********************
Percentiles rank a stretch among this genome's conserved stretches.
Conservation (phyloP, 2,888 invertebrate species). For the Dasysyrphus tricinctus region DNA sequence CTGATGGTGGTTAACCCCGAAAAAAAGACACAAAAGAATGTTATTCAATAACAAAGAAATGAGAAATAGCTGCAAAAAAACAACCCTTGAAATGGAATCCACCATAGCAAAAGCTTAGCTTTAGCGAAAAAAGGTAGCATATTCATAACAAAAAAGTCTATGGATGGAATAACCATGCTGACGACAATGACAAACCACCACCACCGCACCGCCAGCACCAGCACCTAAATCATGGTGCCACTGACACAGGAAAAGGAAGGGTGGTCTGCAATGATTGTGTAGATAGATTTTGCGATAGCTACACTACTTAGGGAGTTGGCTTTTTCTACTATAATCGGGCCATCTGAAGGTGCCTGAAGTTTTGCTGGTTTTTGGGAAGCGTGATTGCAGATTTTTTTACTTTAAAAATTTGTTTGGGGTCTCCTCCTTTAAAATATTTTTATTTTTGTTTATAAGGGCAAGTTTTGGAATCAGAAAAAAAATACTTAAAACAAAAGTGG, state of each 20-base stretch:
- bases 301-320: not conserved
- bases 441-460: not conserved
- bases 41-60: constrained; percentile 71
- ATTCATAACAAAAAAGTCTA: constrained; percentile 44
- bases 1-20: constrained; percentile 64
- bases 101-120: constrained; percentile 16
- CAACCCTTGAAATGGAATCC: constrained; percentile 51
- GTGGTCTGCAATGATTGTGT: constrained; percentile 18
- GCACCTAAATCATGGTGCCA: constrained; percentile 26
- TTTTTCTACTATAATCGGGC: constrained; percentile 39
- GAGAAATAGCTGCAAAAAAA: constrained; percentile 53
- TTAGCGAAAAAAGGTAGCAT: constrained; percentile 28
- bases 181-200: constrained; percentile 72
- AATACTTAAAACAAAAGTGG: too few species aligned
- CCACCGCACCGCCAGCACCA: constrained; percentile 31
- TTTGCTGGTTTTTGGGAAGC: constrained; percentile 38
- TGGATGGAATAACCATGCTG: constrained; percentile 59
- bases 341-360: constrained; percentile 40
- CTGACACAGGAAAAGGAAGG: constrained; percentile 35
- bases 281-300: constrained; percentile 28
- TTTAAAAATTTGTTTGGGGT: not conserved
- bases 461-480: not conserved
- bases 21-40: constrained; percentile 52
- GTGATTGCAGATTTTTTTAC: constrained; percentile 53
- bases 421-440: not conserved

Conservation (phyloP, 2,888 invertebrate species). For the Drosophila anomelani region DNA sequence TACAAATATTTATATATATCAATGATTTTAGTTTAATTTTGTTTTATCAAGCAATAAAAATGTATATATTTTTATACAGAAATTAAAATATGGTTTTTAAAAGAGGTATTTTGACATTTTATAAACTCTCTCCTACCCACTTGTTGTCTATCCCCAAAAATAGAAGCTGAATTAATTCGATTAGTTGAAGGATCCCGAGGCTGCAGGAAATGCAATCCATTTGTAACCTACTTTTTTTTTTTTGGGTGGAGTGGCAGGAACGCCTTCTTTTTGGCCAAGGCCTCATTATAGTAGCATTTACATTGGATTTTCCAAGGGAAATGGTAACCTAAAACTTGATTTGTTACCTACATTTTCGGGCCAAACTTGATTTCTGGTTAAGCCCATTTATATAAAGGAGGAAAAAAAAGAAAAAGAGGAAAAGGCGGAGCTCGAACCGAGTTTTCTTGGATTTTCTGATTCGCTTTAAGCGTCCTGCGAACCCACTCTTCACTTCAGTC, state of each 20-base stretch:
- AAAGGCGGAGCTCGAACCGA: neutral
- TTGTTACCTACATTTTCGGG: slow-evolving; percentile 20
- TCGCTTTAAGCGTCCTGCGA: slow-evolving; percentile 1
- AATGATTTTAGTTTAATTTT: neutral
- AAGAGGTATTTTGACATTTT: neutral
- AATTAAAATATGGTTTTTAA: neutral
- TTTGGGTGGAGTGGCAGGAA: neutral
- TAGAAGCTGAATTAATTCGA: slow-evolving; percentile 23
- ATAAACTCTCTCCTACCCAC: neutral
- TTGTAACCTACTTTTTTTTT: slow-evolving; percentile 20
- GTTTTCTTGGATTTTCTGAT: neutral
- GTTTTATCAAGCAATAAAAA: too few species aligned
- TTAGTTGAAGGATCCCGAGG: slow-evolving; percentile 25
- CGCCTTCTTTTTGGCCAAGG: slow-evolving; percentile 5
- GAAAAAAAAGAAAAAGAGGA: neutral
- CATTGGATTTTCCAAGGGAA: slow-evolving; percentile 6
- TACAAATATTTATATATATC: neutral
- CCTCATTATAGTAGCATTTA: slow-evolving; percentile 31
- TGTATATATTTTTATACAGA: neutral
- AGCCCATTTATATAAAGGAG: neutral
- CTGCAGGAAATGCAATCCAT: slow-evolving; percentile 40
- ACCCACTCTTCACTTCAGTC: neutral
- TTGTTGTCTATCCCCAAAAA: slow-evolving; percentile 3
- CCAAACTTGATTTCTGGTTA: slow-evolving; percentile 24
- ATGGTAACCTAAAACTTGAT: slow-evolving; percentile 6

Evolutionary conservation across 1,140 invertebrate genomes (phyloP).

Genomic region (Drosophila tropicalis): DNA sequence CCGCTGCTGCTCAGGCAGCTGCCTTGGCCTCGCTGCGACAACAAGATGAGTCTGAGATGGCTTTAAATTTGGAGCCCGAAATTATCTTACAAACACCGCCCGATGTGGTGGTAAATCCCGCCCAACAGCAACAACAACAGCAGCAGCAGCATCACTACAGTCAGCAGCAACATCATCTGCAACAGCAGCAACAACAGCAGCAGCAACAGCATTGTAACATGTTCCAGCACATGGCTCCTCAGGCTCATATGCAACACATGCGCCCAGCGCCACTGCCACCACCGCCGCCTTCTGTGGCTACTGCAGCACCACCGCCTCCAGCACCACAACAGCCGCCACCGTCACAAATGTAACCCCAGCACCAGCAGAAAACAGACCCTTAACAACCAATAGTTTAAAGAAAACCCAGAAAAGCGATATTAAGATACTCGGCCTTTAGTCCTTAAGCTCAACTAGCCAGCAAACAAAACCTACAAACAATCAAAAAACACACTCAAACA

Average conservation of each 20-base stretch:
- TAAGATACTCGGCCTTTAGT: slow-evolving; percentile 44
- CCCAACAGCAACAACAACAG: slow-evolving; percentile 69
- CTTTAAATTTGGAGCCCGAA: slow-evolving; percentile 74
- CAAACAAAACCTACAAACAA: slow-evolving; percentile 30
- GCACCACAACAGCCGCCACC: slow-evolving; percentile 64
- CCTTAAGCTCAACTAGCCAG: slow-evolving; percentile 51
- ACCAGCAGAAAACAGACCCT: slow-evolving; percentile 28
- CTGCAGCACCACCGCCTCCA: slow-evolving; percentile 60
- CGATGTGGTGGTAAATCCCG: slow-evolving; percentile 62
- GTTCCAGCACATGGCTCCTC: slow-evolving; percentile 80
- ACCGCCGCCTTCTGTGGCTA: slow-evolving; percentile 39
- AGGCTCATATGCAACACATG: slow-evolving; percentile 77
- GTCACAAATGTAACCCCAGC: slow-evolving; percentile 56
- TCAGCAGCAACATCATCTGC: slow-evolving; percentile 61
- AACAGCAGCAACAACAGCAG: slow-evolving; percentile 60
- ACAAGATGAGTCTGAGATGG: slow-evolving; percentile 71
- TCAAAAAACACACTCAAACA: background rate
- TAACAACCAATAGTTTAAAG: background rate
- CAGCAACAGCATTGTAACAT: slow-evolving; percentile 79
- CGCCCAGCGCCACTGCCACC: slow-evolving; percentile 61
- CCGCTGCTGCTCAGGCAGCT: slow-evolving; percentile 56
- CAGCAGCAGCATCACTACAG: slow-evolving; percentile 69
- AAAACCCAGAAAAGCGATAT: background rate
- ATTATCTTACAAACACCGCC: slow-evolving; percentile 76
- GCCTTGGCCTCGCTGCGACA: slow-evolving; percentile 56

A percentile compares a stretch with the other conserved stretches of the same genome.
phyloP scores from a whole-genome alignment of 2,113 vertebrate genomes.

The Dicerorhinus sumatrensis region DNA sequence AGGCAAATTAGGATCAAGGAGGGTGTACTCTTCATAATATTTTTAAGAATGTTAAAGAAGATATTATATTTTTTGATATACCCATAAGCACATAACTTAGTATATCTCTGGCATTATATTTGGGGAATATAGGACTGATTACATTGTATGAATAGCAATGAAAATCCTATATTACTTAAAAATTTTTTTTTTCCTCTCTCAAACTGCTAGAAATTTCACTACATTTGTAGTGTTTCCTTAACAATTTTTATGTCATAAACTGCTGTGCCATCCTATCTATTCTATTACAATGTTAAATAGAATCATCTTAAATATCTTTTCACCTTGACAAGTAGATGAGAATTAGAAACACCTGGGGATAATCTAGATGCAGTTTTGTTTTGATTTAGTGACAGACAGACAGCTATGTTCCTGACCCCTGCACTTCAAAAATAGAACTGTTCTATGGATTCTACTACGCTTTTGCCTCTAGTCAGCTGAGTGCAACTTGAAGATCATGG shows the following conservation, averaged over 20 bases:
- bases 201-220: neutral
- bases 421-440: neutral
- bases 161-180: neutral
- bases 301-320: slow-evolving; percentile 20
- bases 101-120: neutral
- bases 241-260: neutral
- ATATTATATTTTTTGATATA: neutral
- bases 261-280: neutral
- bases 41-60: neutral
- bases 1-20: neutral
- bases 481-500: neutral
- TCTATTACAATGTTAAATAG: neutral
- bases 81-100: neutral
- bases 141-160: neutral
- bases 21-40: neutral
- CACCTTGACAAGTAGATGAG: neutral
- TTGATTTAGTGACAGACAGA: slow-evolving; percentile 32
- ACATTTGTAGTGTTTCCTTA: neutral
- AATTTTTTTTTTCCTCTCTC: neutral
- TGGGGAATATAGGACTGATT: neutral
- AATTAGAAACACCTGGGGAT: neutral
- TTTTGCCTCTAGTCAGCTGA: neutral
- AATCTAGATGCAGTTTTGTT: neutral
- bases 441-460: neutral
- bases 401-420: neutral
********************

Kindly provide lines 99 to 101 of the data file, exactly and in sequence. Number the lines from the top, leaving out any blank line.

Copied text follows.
- bases 21-40: neutral
- CACCTTGACAAGTAGATGAG: neutral
- TTGATTTAGTGACAGACAGA: slow-evolving; percentile 32